Rage Against the Machine fans -- some of whom just days prior had read guitarist Tom Morello's pro-Napster stance in a variety of interviews promoting Renegades
-- were surprised Wednesday to find they were blocked from the file-sharing service after downloading tracks from the band's latest album.
The Rage fans were redirected to a Web page that alleged copyright infringement necessitated the action, as requested by the copyright holder, in accordance with the Digital Millennium Copyright Act (DMCA). Rage were equally surprised, since they had not requested this action, nor were they consulted by their label or management that this would be done. Morello promptly responded by posting an apology on Thursday to Rage's fans on the band's Web site, www.ratm.com
, calling the incident a "horrible mistake."
"The move to take action against Rage fans was taken completely unilaterally by our new management," Morello wrote. "In their zeal to keep the record from getting out before the release date, they did not consult the band before instructing Sony Music Corp. to institute the Napster ban. As soon as I was made aware of this horrible mistake on their part, I immediately phoned our management and record company to see what we could do to get our Napster-using fans reinstated as possible . . . In the future we will be more vigilant about this matter."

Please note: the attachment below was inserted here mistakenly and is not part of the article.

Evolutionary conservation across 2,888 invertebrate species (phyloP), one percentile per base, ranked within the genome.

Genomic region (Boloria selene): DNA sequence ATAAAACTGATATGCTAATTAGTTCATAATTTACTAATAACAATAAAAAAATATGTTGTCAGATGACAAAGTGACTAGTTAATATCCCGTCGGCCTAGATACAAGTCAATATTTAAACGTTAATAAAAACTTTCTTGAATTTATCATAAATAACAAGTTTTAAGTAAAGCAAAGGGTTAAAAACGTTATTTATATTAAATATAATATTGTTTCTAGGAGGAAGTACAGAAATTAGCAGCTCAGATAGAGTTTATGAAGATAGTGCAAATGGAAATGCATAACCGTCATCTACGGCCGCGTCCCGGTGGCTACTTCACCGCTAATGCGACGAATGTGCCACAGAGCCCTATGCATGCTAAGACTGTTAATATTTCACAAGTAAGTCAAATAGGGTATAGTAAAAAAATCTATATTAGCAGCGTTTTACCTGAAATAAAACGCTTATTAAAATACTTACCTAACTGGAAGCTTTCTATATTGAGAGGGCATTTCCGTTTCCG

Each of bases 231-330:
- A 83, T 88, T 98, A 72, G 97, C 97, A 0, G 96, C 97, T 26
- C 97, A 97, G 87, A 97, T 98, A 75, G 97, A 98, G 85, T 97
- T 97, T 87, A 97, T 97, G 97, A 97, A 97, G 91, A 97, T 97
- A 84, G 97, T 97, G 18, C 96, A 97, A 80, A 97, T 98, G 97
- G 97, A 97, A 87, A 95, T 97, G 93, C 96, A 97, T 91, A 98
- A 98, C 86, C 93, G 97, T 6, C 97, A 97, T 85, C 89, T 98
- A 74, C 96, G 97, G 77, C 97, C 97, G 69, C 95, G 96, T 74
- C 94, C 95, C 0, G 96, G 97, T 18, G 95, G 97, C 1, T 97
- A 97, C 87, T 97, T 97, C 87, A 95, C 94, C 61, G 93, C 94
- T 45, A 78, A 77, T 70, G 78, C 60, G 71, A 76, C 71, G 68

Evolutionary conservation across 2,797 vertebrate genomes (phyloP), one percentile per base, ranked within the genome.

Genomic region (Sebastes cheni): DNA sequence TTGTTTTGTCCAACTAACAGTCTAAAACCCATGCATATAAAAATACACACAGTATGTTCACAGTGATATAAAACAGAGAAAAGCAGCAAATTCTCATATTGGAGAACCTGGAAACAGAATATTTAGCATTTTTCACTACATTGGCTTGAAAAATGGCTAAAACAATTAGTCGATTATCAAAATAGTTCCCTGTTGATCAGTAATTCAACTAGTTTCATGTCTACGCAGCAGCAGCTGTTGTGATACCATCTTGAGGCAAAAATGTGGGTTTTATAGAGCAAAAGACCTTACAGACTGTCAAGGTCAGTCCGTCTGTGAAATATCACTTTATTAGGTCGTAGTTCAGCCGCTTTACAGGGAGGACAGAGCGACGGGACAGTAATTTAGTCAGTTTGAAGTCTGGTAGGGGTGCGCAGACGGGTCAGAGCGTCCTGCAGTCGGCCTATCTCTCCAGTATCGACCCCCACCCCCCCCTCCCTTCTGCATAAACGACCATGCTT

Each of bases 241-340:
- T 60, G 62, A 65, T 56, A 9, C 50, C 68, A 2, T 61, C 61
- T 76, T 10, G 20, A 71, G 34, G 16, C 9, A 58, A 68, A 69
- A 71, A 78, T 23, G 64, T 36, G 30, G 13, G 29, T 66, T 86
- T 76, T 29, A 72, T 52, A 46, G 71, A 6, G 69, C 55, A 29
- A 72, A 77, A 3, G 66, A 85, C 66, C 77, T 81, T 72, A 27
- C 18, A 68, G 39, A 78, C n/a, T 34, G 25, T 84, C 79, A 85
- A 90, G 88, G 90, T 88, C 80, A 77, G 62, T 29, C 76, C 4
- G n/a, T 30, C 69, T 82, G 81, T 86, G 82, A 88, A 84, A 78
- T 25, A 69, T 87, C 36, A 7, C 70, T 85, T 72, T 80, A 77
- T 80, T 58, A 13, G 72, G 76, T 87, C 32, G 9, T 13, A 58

Morello suggested two ways to undo the ban for fans to utilize (click here
). Fans posted several alternate solutions on Rage's site, including www.three30.com.napster.unban
. Some fans complained, however, that these efforts were wasted, because Napster had informed them that they were not accepting any new users.
Napster, in compliance with the DMCA, is required to block users when identified by copyrights holders, as they did in May with over 300,000 Metallica
fans when the band submitted a list of alleged copyright infringers. Since October, when singer Zack de la Rocha left the band, Rage has shared the same management team as Metallica -- Cliff Burnstein and Peter Mensch's Q Prime.
Rage's label Epic Records, part of the Sony Music Group (one of several companies currently suing Napster), had no comment on the incident.
Written by JENNIFER VINEYARD for RollingStone.com News